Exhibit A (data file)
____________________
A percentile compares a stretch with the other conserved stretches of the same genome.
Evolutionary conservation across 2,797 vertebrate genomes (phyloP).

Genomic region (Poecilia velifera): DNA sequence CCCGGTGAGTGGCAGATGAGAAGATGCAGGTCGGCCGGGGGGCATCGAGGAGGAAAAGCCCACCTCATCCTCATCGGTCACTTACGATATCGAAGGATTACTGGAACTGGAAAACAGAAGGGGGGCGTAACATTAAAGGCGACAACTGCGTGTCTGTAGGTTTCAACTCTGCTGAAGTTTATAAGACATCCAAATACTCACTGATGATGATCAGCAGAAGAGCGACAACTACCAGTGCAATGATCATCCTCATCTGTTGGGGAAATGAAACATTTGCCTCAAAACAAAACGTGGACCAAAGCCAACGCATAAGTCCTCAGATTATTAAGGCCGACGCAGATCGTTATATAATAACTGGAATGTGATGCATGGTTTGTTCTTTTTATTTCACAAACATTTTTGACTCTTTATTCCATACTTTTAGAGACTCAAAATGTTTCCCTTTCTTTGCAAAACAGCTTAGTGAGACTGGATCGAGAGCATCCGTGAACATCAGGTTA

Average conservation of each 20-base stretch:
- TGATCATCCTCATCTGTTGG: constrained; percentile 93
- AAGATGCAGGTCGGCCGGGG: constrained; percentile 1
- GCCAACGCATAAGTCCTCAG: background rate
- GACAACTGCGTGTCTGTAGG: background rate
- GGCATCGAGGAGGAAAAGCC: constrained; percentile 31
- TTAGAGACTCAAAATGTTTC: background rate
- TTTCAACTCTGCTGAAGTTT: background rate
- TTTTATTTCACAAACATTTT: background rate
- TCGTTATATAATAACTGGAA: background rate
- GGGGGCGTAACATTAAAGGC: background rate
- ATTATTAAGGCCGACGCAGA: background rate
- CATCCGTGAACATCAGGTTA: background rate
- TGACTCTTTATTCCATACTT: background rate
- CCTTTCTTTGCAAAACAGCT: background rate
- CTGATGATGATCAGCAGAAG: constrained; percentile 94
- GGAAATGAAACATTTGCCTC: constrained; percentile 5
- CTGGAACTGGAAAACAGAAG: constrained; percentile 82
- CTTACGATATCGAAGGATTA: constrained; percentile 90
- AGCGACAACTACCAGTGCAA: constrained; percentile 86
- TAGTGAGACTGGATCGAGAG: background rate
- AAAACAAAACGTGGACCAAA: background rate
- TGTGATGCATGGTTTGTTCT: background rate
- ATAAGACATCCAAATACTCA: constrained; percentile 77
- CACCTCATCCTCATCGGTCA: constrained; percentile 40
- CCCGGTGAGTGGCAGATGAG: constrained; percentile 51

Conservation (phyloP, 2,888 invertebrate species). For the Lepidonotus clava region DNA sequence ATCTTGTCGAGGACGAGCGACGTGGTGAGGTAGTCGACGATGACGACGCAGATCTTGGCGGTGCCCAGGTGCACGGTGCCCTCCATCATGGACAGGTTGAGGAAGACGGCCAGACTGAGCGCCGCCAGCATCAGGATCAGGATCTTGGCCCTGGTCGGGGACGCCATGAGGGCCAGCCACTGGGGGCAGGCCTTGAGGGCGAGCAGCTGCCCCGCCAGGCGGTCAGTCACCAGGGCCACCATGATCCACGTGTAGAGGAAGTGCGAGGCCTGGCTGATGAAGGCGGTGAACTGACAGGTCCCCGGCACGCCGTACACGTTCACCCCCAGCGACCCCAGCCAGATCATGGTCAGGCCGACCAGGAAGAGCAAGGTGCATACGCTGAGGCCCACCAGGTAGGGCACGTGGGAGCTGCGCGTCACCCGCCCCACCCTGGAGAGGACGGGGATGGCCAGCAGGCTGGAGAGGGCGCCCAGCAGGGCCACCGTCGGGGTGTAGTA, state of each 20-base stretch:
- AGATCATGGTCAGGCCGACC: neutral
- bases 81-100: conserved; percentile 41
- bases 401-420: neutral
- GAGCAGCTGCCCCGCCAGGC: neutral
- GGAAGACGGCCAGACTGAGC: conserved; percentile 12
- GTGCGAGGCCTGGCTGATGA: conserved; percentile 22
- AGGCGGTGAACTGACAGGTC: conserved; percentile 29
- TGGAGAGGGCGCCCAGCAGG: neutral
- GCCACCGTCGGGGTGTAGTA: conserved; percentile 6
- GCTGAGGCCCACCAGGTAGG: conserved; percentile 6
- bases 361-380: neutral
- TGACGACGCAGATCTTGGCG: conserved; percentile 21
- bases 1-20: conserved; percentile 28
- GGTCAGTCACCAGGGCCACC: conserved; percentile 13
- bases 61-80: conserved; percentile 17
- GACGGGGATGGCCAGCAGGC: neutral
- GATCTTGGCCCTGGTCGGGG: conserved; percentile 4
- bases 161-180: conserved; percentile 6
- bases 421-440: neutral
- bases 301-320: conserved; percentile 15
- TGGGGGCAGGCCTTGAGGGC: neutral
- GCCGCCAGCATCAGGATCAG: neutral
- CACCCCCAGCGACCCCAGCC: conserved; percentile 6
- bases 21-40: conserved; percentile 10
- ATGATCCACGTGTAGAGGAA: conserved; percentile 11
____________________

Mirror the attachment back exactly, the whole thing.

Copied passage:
A percentile compares a stretch with the other conserved stretches of the same genome.
Evolutionary conservation across 2,797 vertebrate genomes (phyloP).

Genomic region (Poecilia velifera): DNA sequence CCCGGTGAGTGGCAGATGAGAAGATGCAGGTCGGCCGGGGGGCATCGAGGAGGAAAAGCCCACCTCATCCTCATCGGTCACTTACGATATCGAAGGATTACTGGAACTGGAAAACAGAAGGGGGGCGTAACATTAAAGGCGACAACTGCGTGTCTGTAGGTTTCAACTCTGCTGAAGTTTATAAGACATCCAAATACTCACTGATGATGATCAGCAGAAGAGCGACAACTACCAGTGCAATGATCATCCTCATCTGTTGGGGAAATGAAACATTTGCCTCAAAACAAAACGTGGACCAAAGCCAACGCATAAGTCCTCAGATTATTAAGGCCGACGCAGATCGTTATATAATAACTGGAATGTGATGCATGGTTTGTTCTTTTTATTTCACAAACATTTTTGACTCTTTATTCCATACTTTTAGAGACTCAAAATGTTTCCCTTTCTTTGCAAAACAGCTTAGTGAGACTGGATCGAGAGCATCCGTGAACATCAGGTTA

Average conservation of each 20-base stretch:
- TGATCATCCTCATCTGTTGG: constrained; percentile 93
- AAGATGCAGGTCGGCCGGGG: constrained; percentile 1
- GCCAACGCATAAGTCCTCAG: background rate
- GACAACTGCGTGTCTGTAGG: background rate
- GGCATCGAGGAGGAAAAGCC: constrained; percentile 31
- TTAGAGACTCAAAATGTTTC: background rate
- TTTCAACTCTGCTGAAGTTT: background rate
- TTTTATTTCACAAACATTTT: background rate
- TCGTTATATAATAACTGGAA: background rate
- GGGGGCGTAACATTAAAGGC: background rate
- ATTATTAAGGCCGACGCAGA: background rate
- CATCCGTGAACATCAGGTTA: background rate
- TGACTCTTTATTCCATACTT: background rate
- CCTTTCTTTGCAAAACAGCT: background rate
- CTGATGATGATCAGCAGAAG: constrained; percentile 94
- GGAAATGAAACATTTGCCTC: constrained; percentile 5
- CTGGAACTGGAAAACAGAAG: constrained; percentile 82
- CTTACGATATCGAAGGATTA: constrained; percentile 90
- AGCGACAACTACCAGTGCAA: constrained; percentile 86
- TAGTGAGACTGGATCGAGAG: background rate
- AAAACAAAACGTGGACCAAA: background rate
- TGTGATGCATGGTTTGTTCT: background rate
- ATAAGACATCCAAATACTCA: constrained; percentile 77
- CACCTCATCCTCATCGGTCA: constrained; percentile 40
- CCCGGTGAGTGGCAGATGAG: constrained; percentile 51

Conservation (phyloP, 2,888 invertebrate species). For the Lepidonotus clava region DNA sequence ATCTTGTCGAGGACGAGCGACGTGGTGAGGTAGTCGACGATGACGACGCAGATCTTGGCGGTGCCCAGGTGCACGGTGCCCTCCATCATGGACAGGTTGAGGAAGACGGCCAGACTGAGCGCCGCCAGCATCAGGATCAGGATCTTGGCCCTGGTCGGGGACGCCATGAGGGCCAGCCACTGGGGGCAGGCCTTGAGGGCGAGCAGCTGCCCCGCCAGGCGGTCAGTCACCAGGGCCACCATGATCCACGTGTAGAGGAAGTGCGAGGCCTGGCTGATGAAGGCGGTGAACTGACAGGTCCCCGGCACGCCGTACACGTTCACCCCCAGCGACCCCAGCCAGATCATGGTCAGGCCGACCAGGAAGAGCAAGGTGCATACGCTGAGGCCCACCAGGTAGGGCACGTGGGAGCTGCGCGTCACCCGCCCCACCCTGGAGAGGACGGGGATGGCCAGCAGGCTGGAGAGGGCGCCCAGCAGGGCCACCGTCGGGGTGTAGTA, state of each 20-base stretch:
- AGATCATGGTCAGGCCGACC: neutral
- bases 81-100: conserved; percentile 41
- bases 401-420: neutral
- GAGCAGCTGCCCCGCCAGGC: neutral
- GGAAGACGGCCAGACTGAGC: conserved; percentile 12
- GTGCGAGGCCTGGCTGATGA: conserved; percentile 22
- AGGCGGTGAACTGACAGGTC: conserved; percentile 29
- TGGAGAGGGCGCCCAGCAGG: neutral
- GCCACCGTCGGGGTGTAGTA: conserved; percentile 6
- GCTGAGGCCCACCAGGTAGG: conserved; percentile 6
- bases 361-380: neutral
- TGACGACGCAGATCTTGGCG: conserved; percentile 21
- bases 1-20: conserved; percentile 28
- GGTCAGTCACCAGGGCCACC: conserved; percentile 13
- bases 61-80: conserved; percentile 17
- GACGGGGATGGCCAGCAGGC: neutral
- GATCTTGGCCCTGGTCGGGG: conserved; percentile 4
- bases 161-180: conserved; percentile 6
- bases 421-440: neutral
- bases 301-320: conserved; percentile 15
- TGGGGGCAGGCCTTGAGGGC: neutral
- GCCGCCAGCATCAGGATCAG: neutral
- CACCCCCAGCGACCCCAGCC: conserved; percentile 6
- bases 21-40: conserved; percentile 10
- ATGATCCACGTGTAGAGGAA: conserved; percentile 11